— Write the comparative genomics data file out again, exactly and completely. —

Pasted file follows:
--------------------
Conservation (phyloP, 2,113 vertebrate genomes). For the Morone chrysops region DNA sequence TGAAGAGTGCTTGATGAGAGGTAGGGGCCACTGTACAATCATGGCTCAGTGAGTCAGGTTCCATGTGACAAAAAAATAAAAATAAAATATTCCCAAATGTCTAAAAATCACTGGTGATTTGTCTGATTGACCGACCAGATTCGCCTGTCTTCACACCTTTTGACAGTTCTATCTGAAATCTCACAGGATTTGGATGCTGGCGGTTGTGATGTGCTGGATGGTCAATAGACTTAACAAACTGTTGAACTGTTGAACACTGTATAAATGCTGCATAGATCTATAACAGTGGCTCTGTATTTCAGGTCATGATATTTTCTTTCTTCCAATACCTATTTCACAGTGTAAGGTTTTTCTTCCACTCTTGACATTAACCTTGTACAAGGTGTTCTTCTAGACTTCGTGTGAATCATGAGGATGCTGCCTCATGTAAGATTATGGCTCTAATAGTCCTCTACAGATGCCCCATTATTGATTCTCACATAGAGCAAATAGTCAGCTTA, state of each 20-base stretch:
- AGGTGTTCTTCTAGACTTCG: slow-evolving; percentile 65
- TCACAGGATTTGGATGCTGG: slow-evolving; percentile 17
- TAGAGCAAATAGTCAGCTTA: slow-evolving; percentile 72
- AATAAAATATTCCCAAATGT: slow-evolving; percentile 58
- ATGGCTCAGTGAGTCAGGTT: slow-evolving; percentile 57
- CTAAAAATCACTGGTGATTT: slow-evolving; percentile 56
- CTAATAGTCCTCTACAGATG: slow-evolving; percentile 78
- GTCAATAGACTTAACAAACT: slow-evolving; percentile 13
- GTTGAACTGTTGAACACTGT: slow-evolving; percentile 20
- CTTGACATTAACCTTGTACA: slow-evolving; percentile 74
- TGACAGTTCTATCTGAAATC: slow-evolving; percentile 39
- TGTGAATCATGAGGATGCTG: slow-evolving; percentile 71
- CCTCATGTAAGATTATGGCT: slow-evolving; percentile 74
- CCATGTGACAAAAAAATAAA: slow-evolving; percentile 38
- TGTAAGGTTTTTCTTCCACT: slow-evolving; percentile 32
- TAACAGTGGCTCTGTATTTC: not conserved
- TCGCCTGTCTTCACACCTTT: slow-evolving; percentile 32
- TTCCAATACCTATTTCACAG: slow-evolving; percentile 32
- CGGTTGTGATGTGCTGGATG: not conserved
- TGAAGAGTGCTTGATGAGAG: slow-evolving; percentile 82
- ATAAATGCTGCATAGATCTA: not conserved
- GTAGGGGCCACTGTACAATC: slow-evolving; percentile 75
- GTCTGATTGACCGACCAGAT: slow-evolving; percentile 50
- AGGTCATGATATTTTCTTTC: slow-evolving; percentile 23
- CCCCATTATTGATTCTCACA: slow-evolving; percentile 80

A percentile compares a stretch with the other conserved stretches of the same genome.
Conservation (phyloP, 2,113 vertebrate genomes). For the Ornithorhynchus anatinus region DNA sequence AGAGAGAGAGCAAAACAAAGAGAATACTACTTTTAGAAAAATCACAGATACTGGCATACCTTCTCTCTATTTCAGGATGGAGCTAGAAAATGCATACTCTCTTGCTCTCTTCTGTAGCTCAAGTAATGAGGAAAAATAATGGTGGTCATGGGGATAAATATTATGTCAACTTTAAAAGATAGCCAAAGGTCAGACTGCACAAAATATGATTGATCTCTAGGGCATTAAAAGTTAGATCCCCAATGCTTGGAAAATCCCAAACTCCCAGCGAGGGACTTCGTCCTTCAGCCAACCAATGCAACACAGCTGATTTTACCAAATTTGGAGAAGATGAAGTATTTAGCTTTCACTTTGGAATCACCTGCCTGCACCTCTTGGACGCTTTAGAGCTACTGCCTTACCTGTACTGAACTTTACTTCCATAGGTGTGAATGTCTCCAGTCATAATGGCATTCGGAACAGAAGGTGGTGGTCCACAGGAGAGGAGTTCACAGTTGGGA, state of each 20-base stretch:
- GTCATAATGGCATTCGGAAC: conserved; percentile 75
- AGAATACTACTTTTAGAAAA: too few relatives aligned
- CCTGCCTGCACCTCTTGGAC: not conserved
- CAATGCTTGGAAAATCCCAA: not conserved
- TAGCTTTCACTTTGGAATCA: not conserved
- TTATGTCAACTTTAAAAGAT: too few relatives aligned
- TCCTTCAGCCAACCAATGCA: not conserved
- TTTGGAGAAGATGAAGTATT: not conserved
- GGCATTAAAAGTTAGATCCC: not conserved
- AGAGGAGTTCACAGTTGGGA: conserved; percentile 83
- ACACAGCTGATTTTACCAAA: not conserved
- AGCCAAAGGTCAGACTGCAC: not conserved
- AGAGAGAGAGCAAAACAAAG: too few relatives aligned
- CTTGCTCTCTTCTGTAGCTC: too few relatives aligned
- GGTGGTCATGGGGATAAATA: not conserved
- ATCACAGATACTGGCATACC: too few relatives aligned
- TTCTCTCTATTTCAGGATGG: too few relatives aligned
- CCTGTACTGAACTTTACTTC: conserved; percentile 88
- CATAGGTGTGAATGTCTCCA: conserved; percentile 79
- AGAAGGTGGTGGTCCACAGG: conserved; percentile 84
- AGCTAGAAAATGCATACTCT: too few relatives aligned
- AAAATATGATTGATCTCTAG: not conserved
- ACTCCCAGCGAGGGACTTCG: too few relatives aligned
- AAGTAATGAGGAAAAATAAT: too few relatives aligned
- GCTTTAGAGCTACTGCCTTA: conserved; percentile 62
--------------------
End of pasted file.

Conservation (phyloP, 2,113 vertebrate genomes). For the Morone chrysops region DNA sequence TGAAGAGTGCTTGATGAGAGGTAGGGGCCACTGTACAATCATGGCTCAGTGAGTCAGGTTCCATGTGACAAAAAAATAAAAATAAAATATTCCCAAATGTCTAAAAATCACTGGTGATTTGTCTGATTGACCGACCAGATTCGCCTGTCTTCACACCTTTTGACAGTTCTATCTGAAATCTCACAGGATTTGGATGCTGGCGGTTGTGATGTGCTGGATGGTCAATAGACTTAACAAACTGTTGAACTGTTGAACACTGTATAAATGCTGCATAGATCTATAACAGTGGCTCTGTATTTCAGGTCATGATATTTTCTTTCTTCCAATACCTATTTCACAGTGTAAGGTTTTTCTTCCACTCTTGACATTAACCTTGTACAAGGTGTTCTTCTAGACTTCGTGTGAATCATGAGGATGCTGCCTCATGTAAGATTATGGCTCTAATAGTCCTCTACAGATGCCCCATTATTGATTCTCACATAGAGCAAATAGTCAGCTTA, state of each 20-base stretch:
- AGGTGTTCTTCTAGACTTCG: slow-evolving; percentile 65
- TCACAGGATTTGGATGCTGG: slow-evolving; percentile 17
- TAGAGCAAATAGTCAGCTTA: slow-evolving; percentile 72
- AATAAAATATTCCCAAATGT: slow-evolving; percentile 58
- ATGGCTCAGTGAGTCAGGTT: slow-evolving; percentile 57
- CTAAAAATCACTGGTGATTT: slow-evolving; percentile 56
- CTAATAGTCCTCTACAGATG: slow-evolving; percentile 78
- GTCAATAGACTTAACAAACT: slow-evolving; percentile 13
- GTTGAACTGTTGAACACTGT: slow-evolving; percentile 20
- CTTGACATTAACCTTGTACA: slow-evolving; percentile 74
- TGACAGTTCTATCTGAAATC: slow-evolving; percentile 39
- TGTGAATCATGAGGATGCTG: slow-evolving; percentile 71
- CCTCATGTAAGATTATGGCT: slow-evolving; percentile 74
- CCATGTGACAAAAAAATAAA: slow-evolving; percentile 38
- TGTAAGGTTTTTCTTCCACT: slow-evolving; percentile 32
- TAACAGTGGCTCTGTATTTC: not conserved
- TCGCCTGTCTTCACACCTTT: slow-evolving; percentile 32
- TTCCAATACCTATTTCACAG: slow-evolving; percentile 32
- CGGTTGTGATGTGCTGGATG: not conserved
- TGAAGAGTGCTTGATGAGAG: slow-evolving; percentile 82
- ATAAATGCTGCATAGATCTA: not conserved
- GTAGGGGCCACTGTACAATC: slow-evolving; percentile 75
- GTCTGATTGACCGACCAGAT: slow-evolving; percentile 50
- AGGTCATGATATTTTCTTTC: slow-evolving; percentile 23
- CCCCATTATTGATTCTCACA: slow-evolving; percentile 80

A percentile compares a stretch with the other conserved stretches of the same genome.
Conservation (phyloP, 2,113 vertebrate genomes). For the Ornithorhynchus anatinus region DNA sequence AGAGAGAGAGCAAAACAAAGAGAATACTACTTTTAGAAAAATCACAGATACTGGCATACCTTCTCTCTATTTCAGGATGGAGCTAGAAAATGCATACTCTCTTGCTCTCTTCTGTAGCTCAAGTAATGAGGAAAAATAATGGTGGTCATGGGGATAAATATTATGTCAACTTTAAAAGATAGCCAAAGGTCAGACTGCACAAAATATGATTGATCTCTAGGGCATTAAAAGTTAGATCCCCAATGCTTGGAAAATCCCAAACTCCCAGCGAGGGACTTCGTCCTTCAGCCAACCAATGCAACACAGCTGATTTTACCAAATTTGGAGAAGATGAAGTATTTAGCTTTCACTTTGGAATCACCTGCCTGCACCTCTTGGACGCTTTAGAGCTACTGCCTTACCTGTACTGAACTTTACTTCCATAGGTGTGAATGTCTCCAGTCATAATGGCATTCGGAACAGAAGGTGGTGGTCCACAGGAGAGGAGTTCACAGTTGGGA, state of each 20-base stretch:
- GTCATAATGGCATTCGGAAC: conserved; percentile 75
- AGAATACTACTTTTAGAAAA: too few relatives aligned
- CCTGCCTGCACCTCTTGGAC: not conserved
- CAATGCTTGGAAAATCCCAA: not conserved
- TAGCTTTCACTTTGGAATCA: not conserved
- TTATGTCAACTTTAAAAGAT: too few relatives aligned
- TCCTTCAGCCAACCAATGCA: not conserved
- TTTGGAGAAGATGAAGTATT: not conserved
- GGCATTAAAAGTTAGATCCC: not conserved
- AGAGGAGTTCACAGTTGGGA: conserved; percentile 83
- ACACAGCTGATTTTACCAAA: not conserved
- AGCCAAAGGTCAGACTGCAC: not conserved
- AGAGAGAGAGCAAAACAAAG: too few relatives aligned
- CTTGCTCTCTTCTGTAGCTC: too few relatives aligned
- GGTGGTCATGGGGATAAATA: not conserved
- ATCACAGATACTGGCATACC: too few relatives aligned
- TTCTCTCTATTTCAGGATGG: too few relatives aligned
- CCTGTACTGAACTTTACTTC: conserved; percentile 88
- CATAGGTGTGAATGTCTCCA: conserved; percentile 79
- AGAAGGTGGTGGTCCACAGG: conserved; percentile 84
- AGCTAGAAAATGCATACTCT: too few relatives aligned
- AAAATATGATTGATCTCTAG: not conserved
- ACTCCCAGCGAGGGACTTCG: too few relatives aligned
- AAGTAATGAGGAAAAATAAT: too few relatives aligned
- GCTTTAGAGCTACTGCCTTA: conserved; percentile 62